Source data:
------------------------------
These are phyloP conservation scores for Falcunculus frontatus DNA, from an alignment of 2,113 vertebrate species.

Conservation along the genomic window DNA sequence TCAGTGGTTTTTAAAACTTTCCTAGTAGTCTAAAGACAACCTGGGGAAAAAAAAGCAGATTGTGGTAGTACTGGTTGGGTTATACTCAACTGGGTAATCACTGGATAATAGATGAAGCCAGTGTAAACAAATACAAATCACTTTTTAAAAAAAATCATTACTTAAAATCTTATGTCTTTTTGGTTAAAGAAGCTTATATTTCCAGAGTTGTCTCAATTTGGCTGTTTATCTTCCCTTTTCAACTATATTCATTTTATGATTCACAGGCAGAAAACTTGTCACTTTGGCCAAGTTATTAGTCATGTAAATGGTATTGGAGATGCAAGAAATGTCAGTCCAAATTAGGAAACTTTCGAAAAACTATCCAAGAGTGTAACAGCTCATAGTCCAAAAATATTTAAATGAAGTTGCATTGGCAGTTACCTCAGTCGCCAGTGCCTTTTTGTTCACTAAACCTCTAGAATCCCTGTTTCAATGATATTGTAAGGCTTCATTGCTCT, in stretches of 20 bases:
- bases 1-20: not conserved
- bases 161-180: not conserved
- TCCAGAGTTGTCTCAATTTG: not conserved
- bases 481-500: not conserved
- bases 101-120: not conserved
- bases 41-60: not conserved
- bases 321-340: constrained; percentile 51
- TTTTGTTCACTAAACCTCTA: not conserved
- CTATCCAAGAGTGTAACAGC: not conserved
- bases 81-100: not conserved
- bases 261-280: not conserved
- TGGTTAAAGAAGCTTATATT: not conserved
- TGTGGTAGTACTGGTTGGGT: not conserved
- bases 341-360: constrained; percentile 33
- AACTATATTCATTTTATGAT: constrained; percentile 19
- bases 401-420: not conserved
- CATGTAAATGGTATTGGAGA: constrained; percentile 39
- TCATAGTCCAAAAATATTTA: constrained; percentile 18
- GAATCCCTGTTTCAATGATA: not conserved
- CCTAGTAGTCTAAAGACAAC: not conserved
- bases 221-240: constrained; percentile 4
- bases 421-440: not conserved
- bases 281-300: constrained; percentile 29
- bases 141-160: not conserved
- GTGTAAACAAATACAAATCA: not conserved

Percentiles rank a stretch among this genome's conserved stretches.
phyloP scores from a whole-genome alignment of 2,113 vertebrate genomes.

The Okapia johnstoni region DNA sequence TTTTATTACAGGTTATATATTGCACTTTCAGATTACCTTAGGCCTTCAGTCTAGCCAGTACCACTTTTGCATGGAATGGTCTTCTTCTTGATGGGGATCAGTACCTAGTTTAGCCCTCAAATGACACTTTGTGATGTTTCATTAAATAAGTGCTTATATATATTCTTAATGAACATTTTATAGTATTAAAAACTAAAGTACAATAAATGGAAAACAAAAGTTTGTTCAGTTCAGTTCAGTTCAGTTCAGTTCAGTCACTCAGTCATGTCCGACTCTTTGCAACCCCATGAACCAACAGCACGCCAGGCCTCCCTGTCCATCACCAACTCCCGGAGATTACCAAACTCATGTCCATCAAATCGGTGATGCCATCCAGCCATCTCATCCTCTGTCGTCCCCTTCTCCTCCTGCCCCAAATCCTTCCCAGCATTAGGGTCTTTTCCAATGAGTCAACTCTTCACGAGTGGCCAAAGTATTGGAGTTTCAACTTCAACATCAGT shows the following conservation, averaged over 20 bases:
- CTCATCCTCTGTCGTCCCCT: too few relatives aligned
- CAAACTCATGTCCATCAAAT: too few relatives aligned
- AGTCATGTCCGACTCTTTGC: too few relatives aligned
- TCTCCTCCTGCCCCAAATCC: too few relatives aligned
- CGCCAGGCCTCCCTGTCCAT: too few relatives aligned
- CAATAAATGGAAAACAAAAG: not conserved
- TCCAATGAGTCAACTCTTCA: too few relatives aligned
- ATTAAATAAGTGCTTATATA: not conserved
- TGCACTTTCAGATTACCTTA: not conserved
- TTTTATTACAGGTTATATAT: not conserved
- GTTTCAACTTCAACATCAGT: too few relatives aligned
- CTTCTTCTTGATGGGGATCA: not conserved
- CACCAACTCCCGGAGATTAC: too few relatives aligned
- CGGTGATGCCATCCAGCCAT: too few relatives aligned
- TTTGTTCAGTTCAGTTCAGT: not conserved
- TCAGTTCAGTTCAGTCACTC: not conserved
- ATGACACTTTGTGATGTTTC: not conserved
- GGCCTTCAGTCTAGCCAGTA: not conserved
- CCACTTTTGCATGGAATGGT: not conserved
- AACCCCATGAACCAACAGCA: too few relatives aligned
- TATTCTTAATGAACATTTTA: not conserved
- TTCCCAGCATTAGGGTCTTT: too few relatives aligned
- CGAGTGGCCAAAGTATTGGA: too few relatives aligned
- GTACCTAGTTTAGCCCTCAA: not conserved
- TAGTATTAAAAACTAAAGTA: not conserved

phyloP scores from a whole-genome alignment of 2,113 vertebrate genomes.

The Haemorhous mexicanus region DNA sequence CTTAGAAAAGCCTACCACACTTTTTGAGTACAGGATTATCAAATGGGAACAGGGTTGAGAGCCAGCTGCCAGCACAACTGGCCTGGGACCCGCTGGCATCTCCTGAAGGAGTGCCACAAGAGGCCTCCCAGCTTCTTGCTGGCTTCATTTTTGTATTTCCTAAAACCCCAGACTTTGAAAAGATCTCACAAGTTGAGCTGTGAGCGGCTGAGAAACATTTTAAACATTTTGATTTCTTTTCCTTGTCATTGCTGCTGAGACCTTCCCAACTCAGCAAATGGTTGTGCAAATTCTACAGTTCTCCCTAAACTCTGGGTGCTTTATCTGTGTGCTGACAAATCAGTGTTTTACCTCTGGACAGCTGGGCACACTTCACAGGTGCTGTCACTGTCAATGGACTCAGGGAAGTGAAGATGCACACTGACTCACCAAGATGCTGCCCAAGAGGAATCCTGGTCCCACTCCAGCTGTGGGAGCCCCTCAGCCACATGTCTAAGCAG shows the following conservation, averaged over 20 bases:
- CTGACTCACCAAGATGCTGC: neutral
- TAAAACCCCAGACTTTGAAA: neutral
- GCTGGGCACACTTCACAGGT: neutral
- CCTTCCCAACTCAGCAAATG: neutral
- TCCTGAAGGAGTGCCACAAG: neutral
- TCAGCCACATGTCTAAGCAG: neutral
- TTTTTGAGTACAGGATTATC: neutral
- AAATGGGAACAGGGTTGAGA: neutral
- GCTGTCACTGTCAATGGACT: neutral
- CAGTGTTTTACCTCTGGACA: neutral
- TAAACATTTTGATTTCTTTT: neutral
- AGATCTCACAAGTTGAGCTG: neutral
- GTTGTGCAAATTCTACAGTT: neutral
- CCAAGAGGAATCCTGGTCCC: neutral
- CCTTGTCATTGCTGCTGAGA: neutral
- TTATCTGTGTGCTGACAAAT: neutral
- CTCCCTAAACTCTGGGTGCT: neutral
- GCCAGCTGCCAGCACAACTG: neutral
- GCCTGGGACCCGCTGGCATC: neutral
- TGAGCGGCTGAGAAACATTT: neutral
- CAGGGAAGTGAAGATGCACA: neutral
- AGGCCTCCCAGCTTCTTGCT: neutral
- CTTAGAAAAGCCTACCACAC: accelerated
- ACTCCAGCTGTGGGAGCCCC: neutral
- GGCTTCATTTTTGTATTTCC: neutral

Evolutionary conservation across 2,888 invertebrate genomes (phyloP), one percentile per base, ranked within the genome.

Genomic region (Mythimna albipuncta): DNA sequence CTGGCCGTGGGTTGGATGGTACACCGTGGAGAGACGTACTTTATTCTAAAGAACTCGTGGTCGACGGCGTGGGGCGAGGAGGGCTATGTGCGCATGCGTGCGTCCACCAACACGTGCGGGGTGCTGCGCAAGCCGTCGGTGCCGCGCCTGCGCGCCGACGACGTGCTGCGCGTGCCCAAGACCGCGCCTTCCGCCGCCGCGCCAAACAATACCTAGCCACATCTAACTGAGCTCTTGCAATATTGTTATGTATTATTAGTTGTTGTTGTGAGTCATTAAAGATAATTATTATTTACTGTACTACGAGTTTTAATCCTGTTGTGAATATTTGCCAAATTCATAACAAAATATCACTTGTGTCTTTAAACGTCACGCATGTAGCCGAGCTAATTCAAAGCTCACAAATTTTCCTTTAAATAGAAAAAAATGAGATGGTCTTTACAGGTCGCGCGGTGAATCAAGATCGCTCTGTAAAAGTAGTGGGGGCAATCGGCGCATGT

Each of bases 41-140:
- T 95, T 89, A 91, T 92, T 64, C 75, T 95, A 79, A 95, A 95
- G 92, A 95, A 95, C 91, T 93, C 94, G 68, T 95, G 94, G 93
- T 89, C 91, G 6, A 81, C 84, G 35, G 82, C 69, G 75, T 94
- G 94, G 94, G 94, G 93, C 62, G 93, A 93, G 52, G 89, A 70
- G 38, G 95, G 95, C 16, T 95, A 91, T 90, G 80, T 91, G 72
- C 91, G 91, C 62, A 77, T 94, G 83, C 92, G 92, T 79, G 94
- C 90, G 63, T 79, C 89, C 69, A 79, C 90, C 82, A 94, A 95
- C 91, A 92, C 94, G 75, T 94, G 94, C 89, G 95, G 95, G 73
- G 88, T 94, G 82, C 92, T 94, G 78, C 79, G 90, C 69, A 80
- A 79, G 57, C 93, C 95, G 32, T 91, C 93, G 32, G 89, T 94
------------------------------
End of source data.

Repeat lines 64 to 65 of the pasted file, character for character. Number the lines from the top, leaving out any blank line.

- TTTTTGAGTACAGGATTATC: neutral
- AAATGGGAACAGGGTTGAGA: neutral